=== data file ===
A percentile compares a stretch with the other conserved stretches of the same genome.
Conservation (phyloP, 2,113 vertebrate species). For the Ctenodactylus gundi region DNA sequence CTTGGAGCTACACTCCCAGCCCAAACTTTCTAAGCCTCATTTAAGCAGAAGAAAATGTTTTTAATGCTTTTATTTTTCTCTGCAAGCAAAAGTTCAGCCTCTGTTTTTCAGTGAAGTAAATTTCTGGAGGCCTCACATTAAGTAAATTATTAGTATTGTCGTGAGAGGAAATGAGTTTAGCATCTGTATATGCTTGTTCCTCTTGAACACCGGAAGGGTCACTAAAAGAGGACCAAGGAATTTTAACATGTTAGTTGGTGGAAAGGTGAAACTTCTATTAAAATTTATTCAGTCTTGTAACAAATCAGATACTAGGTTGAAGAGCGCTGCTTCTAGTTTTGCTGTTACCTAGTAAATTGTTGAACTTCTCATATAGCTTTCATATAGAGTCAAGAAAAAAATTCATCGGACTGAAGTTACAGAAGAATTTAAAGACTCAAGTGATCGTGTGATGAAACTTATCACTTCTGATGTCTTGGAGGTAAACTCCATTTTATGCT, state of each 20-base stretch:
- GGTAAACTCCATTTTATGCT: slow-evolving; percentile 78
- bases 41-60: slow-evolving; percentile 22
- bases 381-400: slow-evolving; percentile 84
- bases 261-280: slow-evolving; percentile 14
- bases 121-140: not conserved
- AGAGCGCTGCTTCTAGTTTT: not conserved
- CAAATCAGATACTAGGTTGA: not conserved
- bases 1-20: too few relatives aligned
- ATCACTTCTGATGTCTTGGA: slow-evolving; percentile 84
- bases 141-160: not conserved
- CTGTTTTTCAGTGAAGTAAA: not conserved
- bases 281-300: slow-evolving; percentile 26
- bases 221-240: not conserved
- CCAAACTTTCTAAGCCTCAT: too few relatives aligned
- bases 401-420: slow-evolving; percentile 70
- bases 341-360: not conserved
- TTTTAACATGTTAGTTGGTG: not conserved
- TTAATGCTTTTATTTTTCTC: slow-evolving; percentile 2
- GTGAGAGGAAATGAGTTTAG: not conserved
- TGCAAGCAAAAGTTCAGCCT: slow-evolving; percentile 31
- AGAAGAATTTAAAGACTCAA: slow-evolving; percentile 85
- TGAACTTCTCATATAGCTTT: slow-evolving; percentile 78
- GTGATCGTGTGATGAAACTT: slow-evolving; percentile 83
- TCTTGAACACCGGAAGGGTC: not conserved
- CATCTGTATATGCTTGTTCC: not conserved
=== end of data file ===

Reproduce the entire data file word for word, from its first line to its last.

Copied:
A percentile compares a stretch with the other conserved stretches of the same genome.
Conservation (phyloP, 2,113 vertebrate species). For the Ctenodactylus gundi region DNA sequence CTTGGAGCTACACTCCCAGCCCAAACTTTCTAAGCCTCATTTAAGCAGAAGAAAATGTTTTTAATGCTTTTATTTTTCTCTGCAAGCAAAAGTTCAGCCTCTGTTTTTCAGTGAAGTAAATTTCTGGAGGCCTCACATTAAGTAAATTATTAGTATTGTCGTGAGAGGAAATGAGTTTAGCATCTGTATATGCTTGTTCCTCTTGAACACCGGAAGGGTCACTAAAAGAGGACCAAGGAATTTTAACATGTTAGTTGGTGGAAAGGTGAAACTTCTATTAAAATTTATTCAGTCTTGTAACAAATCAGATACTAGGTTGAAGAGCGCTGCTTCTAGTTTTGCTGTTACCTAGTAAATTGTTGAACTTCTCATATAGCTTTCATATAGAGTCAAGAAAAAAATTCATCGGACTGAAGTTACAGAAGAATTTAAAGACTCAAGTGATCGTGTGATGAAACTTATCACTTCTGATGTCTTGGAGGTAAACTCCATTTTATGCT, state of each 20-base stretch:
- GGTAAACTCCATTTTATGCT: slow-evolving; percentile 78
- bases 41-60: slow-evolving; percentile 22
- bases 381-400: slow-evolving; percentile 84
- bases 261-280: slow-evolving; percentile 14
- bases 121-140: not conserved
- AGAGCGCTGCTTCTAGTTTT: not conserved
- CAAATCAGATACTAGGTTGA: not conserved
- bases 1-20: too few relatives aligned
- ATCACTTCTGATGTCTTGGA: slow-evolving; percentile 84
- bases 141-160: not conserved
- CTGTTTTTCAGTGAAGTAAA: not conserved
- bases 281-300: slow-evolving; percentile 26
- bases 221-240: not conserved
- CCAAACTTTCTAAGCCTCAT: too few relatives aligned
- bases 401-420: slow-evolving; percentile 70
- bases 341-360: not conserved
- TTTTAACATGTTAGTTGGTG: not conserved
- TTAATGCTTTTATTTTTCTC: slow-evolving; percentile 2
- GTGAGAGGAAATGAGTTTAG: not conserved
- TGCAAGCAAAAGTTCAGCCT: slow-evolving; percentile 31
- AGAAGAATTTAAAGACTCAA: slow-evolving; percentile 85
- TGAACTTCTCATATAGCTTT: slow-evolving; percentile 78
- GTGATCGTGTGATGAAACTT: slow-evolving; percentile 83
- TCTTGAACACCGGAAGGGTC: not conserved
- CATCTGTATATGCTTGTTCC: not conserved